I think about how most of our stress is related to STUFF. The buying, maintaining and accumulating of stuff. Is stuff the cause of our stress? I think about how most of our pressure and anxiety is related to work and getting paid and grinding away so that we can get more STUFF. I think about how much or our anxiety is related to how we see ourselves or believe others see us and trying to never disappoint, always impress. Is it possible to truly reject the pressures of status and social acceptance to the point of being willing to have a vagabond’s life?

These weren’t mentally ill, drug addicted or stupid men. These were bright, stable, established men with successful careers digging through our trash.

They are an extreme example. Maybe that’s why the memory of them has stuck in my mind. But the lesson is important. Where we are is a choice. And for most of us, we are free to make different choices if we need to. The things that hold us back are a need for approval, status, and stuff. How important these things are, and if they are worth the daily strain and pressure of our current lifestyles is something we have to decide on our own. But how much or what we think we couldn’t live without is actually unnecessary? How much of what we think we couldn’t live without is actually making us miserable?

I wrote about the trap a couple years ago. I think we all get stuck in the trap. To be free of pressure you have to be free of responsibility, but responsibilities are often the source of our joy: our kids, our relationships.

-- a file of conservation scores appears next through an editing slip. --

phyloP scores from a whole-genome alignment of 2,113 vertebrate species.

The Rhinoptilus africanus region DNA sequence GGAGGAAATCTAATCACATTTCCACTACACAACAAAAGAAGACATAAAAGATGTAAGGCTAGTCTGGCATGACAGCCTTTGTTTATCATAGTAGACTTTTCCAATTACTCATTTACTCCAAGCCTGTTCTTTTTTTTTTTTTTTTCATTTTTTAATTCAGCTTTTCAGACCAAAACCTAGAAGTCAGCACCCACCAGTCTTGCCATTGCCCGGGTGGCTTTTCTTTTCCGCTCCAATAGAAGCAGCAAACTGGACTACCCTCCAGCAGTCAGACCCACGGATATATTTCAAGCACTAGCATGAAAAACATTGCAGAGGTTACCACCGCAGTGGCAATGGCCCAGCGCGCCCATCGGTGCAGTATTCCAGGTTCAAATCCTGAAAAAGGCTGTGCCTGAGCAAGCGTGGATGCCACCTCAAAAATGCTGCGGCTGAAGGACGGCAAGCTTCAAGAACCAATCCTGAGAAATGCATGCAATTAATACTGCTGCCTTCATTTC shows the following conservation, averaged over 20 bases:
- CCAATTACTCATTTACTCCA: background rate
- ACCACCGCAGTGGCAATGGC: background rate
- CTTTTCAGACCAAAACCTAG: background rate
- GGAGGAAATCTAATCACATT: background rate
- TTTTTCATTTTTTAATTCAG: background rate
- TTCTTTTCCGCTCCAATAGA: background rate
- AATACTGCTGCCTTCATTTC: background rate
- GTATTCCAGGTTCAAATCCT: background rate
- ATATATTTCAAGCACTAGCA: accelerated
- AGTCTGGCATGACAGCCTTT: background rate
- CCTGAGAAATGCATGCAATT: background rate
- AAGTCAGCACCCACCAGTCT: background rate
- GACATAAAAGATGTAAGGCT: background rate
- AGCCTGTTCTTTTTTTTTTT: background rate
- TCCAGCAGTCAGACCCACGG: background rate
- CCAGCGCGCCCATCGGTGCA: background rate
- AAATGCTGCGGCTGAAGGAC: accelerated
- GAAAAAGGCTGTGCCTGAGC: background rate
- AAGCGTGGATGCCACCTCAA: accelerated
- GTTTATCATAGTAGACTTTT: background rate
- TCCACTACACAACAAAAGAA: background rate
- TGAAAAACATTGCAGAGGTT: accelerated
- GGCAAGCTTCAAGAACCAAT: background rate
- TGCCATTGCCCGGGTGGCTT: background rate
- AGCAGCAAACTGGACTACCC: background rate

I also wrote about how I manage the trap by Living the Dream one hour at a time.

Harold and Maude is my favorite movie. I adore Maude. I adore her spirit and her charm and leave you with this quote of hers,

“Well if some people get upset because they feel they have a hold on somethings. I’m just acting as a gentle reminder, here today, gone tomorrow so don’t get attached to things. Now with that in mind I don’t mind collecting things. I’ve collected quite a lot of stuff in my time. Yeah, this is all memorabilia — but it’s incidental, not integral, if you know what I mean.”

If you enjoyed this post and would like to have exclusive access to new content as it is released, please subscribe to my work on Patreon. 

Leave a Reply

%d bloggers like this: